Posted Wednesday, November 10, 2004 12:27:29 AM by Stephanie
Macromedia MAX -- now there's an interesting event! I spent four days in geek bliss. I knew it was destined the moment I landed in the New Orleans airport. Even landing from a midnight flight, I could sense them. I glanced around while waiting for the van to transport us to our hotels. I knew that all 8 of us standing there waiting were there for MAX -- and the gentlemen not there for the Macromedia event was easy to spot. He had on a suit and looked tired. We were tingly with anticipation -- plus there was more than one guy with funky little glasses and a short messy haircut -- always a dead geek giveaway.
I had been up working till 7:30am the morning before leaving. My usual, "I've got to get this client site live before I leave thing." I failed, but in the process of trying, I ended up with 20 minutes to pack my clothes before leaving for the airport. Large gaps in the wardrobe were the result, but that's another story. We geeks all chatted on the bus till we got to our hotels. I promptly got off at the first stop. However, this was not my hotel. It was the Marriott -- I was at the Hilton. On three hours of sleep Hilton and Marriott can sound very similar. They're both large hotel chains. :) I decided that after traveling all night on planes, I would just walk. It was only four blocks and so what if I had two suitcases, a Dreamweaver backpack and a purse. I'm tall and strong. I can do this.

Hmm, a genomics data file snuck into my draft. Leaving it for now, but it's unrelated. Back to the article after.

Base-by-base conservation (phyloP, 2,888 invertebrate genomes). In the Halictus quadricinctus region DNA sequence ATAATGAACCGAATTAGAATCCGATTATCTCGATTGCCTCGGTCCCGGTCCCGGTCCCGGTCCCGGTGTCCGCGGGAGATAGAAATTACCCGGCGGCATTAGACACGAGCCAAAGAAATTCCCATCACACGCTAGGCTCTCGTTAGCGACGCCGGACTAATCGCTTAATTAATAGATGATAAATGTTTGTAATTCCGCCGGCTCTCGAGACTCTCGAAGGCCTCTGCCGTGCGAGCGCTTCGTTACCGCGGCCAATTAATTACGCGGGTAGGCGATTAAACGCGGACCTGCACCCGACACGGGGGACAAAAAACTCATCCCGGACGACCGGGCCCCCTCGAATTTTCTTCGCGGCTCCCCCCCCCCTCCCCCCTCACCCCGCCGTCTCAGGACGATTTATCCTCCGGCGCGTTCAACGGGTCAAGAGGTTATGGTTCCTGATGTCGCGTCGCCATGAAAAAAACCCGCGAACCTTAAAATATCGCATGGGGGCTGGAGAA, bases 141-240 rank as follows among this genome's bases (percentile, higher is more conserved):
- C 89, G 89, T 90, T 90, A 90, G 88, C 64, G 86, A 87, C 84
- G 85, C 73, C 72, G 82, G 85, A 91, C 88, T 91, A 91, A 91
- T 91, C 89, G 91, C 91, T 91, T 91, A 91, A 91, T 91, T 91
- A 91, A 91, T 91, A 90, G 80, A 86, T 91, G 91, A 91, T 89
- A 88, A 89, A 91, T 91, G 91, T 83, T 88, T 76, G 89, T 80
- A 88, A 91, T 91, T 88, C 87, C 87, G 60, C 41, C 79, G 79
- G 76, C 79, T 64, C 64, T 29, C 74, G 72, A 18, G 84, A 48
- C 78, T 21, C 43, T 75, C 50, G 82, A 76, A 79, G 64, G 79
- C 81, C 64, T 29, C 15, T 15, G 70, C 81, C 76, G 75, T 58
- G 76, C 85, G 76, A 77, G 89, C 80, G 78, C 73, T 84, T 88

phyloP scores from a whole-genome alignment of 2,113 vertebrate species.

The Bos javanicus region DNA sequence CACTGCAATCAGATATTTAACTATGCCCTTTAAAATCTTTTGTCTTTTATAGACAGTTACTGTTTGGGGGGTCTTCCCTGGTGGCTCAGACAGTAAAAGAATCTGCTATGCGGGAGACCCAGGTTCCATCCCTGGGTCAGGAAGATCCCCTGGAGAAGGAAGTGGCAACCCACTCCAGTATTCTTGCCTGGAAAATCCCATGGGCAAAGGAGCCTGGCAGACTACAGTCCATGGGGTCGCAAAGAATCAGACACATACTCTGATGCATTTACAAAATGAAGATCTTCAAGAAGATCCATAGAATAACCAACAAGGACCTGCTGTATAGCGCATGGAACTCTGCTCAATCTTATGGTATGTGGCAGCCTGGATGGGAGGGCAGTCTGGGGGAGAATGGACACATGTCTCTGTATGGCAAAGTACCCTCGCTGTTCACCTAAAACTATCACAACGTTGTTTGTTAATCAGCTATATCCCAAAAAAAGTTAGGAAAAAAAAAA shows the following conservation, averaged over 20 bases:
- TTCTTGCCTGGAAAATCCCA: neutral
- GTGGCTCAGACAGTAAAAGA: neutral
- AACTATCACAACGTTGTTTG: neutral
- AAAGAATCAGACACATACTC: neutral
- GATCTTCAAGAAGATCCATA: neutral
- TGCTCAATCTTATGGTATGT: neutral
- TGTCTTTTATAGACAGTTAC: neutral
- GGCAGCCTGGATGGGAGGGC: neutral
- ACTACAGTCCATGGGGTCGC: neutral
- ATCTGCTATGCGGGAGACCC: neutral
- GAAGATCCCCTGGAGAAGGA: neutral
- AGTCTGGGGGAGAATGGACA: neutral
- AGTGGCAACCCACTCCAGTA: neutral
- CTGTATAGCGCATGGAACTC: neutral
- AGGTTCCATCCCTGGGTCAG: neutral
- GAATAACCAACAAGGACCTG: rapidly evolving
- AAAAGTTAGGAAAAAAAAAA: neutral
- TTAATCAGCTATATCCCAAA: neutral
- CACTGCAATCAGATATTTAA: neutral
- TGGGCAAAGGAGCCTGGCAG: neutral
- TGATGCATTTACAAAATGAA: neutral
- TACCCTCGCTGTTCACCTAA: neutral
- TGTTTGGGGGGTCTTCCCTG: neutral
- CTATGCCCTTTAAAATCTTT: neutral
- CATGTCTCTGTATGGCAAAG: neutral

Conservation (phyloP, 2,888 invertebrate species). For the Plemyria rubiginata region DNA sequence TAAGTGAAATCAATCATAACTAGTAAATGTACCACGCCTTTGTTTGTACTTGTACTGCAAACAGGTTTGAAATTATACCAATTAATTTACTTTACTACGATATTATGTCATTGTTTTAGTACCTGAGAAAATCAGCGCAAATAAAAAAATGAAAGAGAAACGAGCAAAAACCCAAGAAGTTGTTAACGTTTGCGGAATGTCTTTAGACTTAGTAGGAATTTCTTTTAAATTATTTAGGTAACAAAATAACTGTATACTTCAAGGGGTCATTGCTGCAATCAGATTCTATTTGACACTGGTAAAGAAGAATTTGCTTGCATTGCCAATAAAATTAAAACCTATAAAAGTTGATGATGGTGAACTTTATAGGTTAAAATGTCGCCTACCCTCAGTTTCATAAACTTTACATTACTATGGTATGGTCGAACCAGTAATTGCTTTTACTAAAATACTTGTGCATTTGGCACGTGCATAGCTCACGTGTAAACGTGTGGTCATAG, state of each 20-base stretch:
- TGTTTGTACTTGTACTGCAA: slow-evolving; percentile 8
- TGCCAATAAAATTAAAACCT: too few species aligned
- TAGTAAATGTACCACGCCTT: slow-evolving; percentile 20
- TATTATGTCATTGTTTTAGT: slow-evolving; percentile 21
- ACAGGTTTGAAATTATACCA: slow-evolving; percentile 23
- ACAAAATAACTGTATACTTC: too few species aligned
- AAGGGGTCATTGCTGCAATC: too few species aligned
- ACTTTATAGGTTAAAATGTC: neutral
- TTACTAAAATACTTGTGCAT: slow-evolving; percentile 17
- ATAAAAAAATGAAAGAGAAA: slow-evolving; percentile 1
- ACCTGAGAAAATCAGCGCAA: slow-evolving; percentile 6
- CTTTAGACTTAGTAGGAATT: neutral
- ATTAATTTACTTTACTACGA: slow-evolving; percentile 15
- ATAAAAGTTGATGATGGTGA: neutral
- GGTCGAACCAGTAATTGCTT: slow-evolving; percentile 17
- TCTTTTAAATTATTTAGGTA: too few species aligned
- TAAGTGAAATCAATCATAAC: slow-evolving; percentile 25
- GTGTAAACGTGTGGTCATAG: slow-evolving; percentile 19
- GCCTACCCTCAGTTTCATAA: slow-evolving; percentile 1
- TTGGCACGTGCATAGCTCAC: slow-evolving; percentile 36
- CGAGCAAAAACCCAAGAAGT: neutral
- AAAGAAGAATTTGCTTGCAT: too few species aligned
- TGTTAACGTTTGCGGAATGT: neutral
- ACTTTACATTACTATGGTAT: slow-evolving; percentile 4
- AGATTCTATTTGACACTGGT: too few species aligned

Of course, it hadn't yet dawned on me that this is Halloween night in New Orleans and I'm now walking through the streets in black clothes with much black luggage. The bellman with the cute Nawlins drawl told me to go out the door, turn left at the first street and go four blocks. I know that's what he said because I repeated it and he said, "uh-huh." But what he really meant was to turn left out the door and go four blocks. At about the point where I hit Coyote Ugly near the Biker's Convention, and it was becoming apparent that there were less hotels in the direction I was going, I decided to ask. "Hello large Coyote Ugly bouncer -- where the heck am I?"